Congo martin

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Congo martin
Conservation status
Scientific classification
Kingdom: Animalia
Phylum: Chordata
Class: Aves
Order: Passeriformes
Family: Hirundinidae
Genus: Riparia
Species: R. congica
Binomial name
Riparia congica
(Reichenow, 1887)

The Congo martin or Congo sand martin (Riparia congica) is a small passerine bird in the swallow family.

It occurs only along the Congo River and its tributary, the Ubangi. It is fairly abundant within its restricted range.

The habitat requirement of this non-migratory species is forested rivers with sandbanks for breeding.

The Congo martin nests in colonies in February and March, with each pair excavating a tunnel in a sandbank about 1 m above the river. The nest itself is at the end of the tunnel. Little is known of the breeding biology, although it is probably similar to that of the sand martin.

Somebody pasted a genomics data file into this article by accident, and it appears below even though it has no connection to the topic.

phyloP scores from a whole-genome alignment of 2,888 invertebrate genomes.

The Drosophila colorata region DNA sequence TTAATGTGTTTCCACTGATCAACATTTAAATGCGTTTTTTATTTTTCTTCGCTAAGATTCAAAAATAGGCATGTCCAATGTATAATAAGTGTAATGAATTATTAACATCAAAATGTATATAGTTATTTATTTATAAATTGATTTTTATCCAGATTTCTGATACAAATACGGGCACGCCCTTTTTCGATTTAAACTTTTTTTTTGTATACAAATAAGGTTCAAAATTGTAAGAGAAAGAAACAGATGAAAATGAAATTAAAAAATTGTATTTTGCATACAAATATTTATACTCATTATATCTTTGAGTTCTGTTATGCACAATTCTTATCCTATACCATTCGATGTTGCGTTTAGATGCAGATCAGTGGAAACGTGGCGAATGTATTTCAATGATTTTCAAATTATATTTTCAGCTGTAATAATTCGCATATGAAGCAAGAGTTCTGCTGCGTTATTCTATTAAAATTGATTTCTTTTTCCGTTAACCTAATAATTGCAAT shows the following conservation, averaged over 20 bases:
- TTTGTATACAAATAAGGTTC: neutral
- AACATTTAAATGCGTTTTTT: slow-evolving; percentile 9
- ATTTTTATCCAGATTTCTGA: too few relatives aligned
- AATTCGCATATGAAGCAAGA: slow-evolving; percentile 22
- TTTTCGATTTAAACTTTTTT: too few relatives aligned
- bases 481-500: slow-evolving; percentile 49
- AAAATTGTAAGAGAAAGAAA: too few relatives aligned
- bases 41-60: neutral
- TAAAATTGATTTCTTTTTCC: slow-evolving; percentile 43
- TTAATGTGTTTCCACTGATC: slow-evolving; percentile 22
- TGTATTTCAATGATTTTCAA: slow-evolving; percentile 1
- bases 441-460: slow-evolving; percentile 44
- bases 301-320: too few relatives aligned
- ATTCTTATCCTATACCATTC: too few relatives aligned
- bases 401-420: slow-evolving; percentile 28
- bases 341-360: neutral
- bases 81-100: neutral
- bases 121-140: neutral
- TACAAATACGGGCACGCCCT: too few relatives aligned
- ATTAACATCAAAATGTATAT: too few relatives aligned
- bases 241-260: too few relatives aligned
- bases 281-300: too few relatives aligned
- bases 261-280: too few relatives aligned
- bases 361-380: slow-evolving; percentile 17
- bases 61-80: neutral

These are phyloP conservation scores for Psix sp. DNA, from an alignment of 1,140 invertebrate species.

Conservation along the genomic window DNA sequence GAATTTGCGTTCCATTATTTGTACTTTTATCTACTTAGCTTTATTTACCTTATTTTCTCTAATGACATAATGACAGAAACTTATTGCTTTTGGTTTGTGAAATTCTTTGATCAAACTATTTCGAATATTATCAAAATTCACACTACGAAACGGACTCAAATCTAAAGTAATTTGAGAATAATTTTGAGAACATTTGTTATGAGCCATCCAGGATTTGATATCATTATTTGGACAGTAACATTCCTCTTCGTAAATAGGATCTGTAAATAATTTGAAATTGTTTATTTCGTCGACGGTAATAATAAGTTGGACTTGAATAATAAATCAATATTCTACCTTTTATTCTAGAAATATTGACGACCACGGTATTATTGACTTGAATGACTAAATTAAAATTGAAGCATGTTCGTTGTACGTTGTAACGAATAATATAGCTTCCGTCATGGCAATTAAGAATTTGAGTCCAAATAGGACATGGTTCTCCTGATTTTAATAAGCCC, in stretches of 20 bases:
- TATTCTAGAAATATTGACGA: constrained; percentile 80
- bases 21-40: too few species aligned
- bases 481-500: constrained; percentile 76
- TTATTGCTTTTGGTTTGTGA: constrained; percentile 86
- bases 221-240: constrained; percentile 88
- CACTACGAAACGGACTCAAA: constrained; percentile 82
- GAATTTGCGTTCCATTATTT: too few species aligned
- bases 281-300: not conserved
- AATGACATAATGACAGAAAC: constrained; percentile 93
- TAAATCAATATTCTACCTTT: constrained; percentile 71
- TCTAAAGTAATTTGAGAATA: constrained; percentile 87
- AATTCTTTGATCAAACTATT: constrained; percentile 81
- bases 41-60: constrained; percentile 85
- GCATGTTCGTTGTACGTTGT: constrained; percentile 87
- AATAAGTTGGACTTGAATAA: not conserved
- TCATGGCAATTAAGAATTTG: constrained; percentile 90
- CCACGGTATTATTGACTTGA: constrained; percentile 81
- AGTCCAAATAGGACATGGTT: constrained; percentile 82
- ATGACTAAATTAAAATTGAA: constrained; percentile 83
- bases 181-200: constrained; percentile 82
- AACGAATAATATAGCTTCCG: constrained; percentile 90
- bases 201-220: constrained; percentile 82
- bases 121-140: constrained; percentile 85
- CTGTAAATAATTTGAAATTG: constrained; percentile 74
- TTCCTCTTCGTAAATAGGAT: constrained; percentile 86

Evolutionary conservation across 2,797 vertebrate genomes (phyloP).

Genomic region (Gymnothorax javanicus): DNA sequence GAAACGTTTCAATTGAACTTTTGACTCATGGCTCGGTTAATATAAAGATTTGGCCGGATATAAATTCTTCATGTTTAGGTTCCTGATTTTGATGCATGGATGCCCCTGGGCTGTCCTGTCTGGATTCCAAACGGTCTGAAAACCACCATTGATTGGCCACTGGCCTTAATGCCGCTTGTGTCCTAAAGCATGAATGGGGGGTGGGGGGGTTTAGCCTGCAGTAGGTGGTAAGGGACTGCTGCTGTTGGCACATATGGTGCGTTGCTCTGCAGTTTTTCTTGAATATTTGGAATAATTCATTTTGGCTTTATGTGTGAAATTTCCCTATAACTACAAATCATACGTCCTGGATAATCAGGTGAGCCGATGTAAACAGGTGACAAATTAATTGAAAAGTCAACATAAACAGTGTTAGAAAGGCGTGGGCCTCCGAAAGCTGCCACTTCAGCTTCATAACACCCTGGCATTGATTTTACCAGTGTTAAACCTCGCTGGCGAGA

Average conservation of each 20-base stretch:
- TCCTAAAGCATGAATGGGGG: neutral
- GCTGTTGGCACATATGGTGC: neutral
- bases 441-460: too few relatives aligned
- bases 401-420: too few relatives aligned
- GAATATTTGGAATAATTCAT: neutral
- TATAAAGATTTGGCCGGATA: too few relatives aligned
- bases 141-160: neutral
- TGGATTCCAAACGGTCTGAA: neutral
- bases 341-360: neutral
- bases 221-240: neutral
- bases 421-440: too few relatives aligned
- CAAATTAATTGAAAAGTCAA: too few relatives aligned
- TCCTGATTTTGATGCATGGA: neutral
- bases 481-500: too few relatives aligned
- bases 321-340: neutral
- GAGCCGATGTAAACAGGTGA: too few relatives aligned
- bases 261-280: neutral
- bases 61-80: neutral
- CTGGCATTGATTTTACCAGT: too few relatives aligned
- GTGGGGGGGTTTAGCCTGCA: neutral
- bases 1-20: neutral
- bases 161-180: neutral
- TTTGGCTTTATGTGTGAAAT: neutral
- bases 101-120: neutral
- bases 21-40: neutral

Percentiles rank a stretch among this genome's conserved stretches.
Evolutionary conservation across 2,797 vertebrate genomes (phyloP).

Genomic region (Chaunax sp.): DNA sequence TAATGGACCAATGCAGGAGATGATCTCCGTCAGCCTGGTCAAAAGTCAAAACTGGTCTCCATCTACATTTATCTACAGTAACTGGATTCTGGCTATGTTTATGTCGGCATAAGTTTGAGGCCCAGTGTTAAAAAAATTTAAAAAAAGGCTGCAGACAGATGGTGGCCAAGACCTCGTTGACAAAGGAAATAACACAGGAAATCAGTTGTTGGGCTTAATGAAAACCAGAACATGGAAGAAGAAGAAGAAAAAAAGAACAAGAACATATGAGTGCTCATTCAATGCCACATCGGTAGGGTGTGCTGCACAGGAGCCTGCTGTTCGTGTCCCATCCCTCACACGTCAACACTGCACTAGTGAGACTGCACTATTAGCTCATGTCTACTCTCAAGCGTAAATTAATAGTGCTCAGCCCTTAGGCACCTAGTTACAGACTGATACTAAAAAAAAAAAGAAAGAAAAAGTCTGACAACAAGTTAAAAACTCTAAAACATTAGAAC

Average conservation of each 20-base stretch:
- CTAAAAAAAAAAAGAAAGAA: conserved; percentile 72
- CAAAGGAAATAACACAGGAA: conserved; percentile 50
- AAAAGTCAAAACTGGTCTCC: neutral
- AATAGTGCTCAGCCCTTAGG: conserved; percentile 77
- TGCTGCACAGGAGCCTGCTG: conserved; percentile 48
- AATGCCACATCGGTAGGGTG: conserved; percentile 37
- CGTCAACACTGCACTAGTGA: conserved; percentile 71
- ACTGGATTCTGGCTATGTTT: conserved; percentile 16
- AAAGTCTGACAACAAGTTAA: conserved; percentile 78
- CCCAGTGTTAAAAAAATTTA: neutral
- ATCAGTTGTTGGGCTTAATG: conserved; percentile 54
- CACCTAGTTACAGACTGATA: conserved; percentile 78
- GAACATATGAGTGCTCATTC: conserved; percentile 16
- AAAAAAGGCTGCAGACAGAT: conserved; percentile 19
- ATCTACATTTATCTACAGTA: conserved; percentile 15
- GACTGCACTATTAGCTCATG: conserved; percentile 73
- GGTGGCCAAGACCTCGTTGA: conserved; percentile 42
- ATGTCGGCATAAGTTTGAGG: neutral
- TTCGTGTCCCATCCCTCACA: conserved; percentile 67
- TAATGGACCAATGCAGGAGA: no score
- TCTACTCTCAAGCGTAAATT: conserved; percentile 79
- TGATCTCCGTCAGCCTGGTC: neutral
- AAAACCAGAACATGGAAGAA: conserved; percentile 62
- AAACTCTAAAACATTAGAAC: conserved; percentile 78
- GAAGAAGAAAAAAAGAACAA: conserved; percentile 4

Description[edit]

The 11 cm long Congo martin is light brown above with a slightly darker crown and wings. It has a dark line through the eye. The underside of the body is white except for a pale brown breast. It does not have the distinct narrow breast band shown by the sand martin. The bill is black and the legs are brown. Sexes are similar, but the young have pale tips to the feathers on the back, rump and wings.

The call has not been recorded.

Although the indistinct breast band of the Congo martin is different from the clearly defined markings of the sand martin, in practice it is not easy to distinguish the resident species from the winter migrant.

Behaviour[edit]

The food of this species consists of small insects, such as gnats and other flies, caught on the wing over the river or in clearings and other open areas within a few miles of it. It feeds in small flocks or with other swallows, especially wintering sand martins.

Conservation status[edit]

This locally abundant species has a range with an estimated extent of 80,000 km2. The population size is believed to be large, and the species is not believed to approach the thresholds for the population decline criterion of the IUCN Red List (i.e. declining more than 30% in ten years or three generations). For these reasons, the species is evaluated as Least Concern.

References[edit]

  • Turner, Angela K; Chris Rose (1989). Swallows & Martins : An Identification Guide and Handbook. Houghton Mifflin. ISBN 0-395-51174-7.